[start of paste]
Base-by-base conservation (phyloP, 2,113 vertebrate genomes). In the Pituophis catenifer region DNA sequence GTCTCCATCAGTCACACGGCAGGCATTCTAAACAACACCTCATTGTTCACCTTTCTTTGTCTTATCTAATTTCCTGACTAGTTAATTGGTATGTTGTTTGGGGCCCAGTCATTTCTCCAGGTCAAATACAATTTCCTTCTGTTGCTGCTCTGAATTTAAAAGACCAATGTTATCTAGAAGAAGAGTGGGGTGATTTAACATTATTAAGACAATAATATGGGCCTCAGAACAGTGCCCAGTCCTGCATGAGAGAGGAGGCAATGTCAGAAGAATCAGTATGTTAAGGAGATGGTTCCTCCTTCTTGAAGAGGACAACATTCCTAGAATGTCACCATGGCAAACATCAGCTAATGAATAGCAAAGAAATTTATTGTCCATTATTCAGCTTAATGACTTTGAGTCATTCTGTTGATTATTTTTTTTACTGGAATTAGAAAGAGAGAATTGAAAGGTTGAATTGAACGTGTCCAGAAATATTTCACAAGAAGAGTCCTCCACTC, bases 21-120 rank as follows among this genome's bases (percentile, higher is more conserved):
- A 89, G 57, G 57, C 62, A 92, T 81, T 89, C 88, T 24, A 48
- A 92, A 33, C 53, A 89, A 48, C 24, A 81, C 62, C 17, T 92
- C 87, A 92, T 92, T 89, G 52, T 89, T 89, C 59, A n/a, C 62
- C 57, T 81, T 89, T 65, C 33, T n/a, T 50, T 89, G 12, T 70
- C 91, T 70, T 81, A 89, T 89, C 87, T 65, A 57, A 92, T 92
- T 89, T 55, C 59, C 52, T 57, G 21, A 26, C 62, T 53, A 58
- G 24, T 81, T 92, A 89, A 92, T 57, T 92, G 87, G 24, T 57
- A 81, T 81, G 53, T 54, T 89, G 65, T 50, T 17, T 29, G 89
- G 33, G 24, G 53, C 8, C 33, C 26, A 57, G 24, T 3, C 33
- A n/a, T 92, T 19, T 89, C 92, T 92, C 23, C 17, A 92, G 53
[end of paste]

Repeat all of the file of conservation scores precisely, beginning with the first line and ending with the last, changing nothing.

Base-by-base conservation (phyloP, 2,113 vertebrate genomes). In the Pituophis catenifer region DNA sequence GTCTCCATCAGTCACACGGCAGGCATTCTAAACAACACCTCATTGTTCACCTTTCTTTGTCTTATCTAATTTCCTGACTAGTTAATTGGTATGTTGTTTGGGGCCCAGTCATTTCTCCAGGTCAAATACAATTTCCTTCTGTTGCTGCTCTGAATTTAAAAGACCAATGTTATCTAGAAGAAGAGTGGGGTGATTTAACATTATTAAGACAATAATATGGGCCTCAGAACAGTGCCCAGTCCTGCATGAGAGAGGAGGCAATGTCAGAAGAATCAGTATGTTAAGGAGATGGTTCCTCCTTCTTGAAGAGGACAACATTCCTAGAATGTCACCATGGCAAACATCAGCTAATGAATAGCAAAGAAATTTATTGTCCATTATTCAGCTTAATGACTTTGAGTCATTCTGTTGATTATTTTTTTTACTGGAATTAGAAAGAGAGAATTGAAAGGTTGAATTGAACGTGTCCAGAAATATTTCACAAGAAGAGTCCTCCACTC, bases 21-120 rank as follows among this genome's bases (percentile, higher is more conserved):
- A 89, G 57, G 57, C 62, A 92, T 81, T 89, C 88, T 24, A 48
- A 92, A 33, C 53, A 89, A 48, C 24, A 81, C 62, C 17, T 92
- C 87, A 92, T 92, T 89, G 52, T 89, T 89, C 59, A n/a, C 62
- C 57, T 81, T 89, T 65, C 33, T n/a, T 50, T 89, G 12, T 70
- C 91, T 70, T 81, A 89, T 89, C 87, T 65, A 57, A 92, T 92
- T 89, T 55, C 59, C 52, T 57, G 21, A 26, C 62, T 53, A 58
- G 24, T 81, T 92, A 89, A 92, T 57, T 92, G 87, G 24, T 57
- A 81, T 81, G 53, T 54, T 89, G 65, T 50, T 17, T 29, G 89
- G 33, G 24, G 53, C 8, C 33, C 26, A 57, G 24, T 3, C 33
- A n/a, T 92, T 19, T 89, C 92, T 92, C 23, C 17, A 92, G 53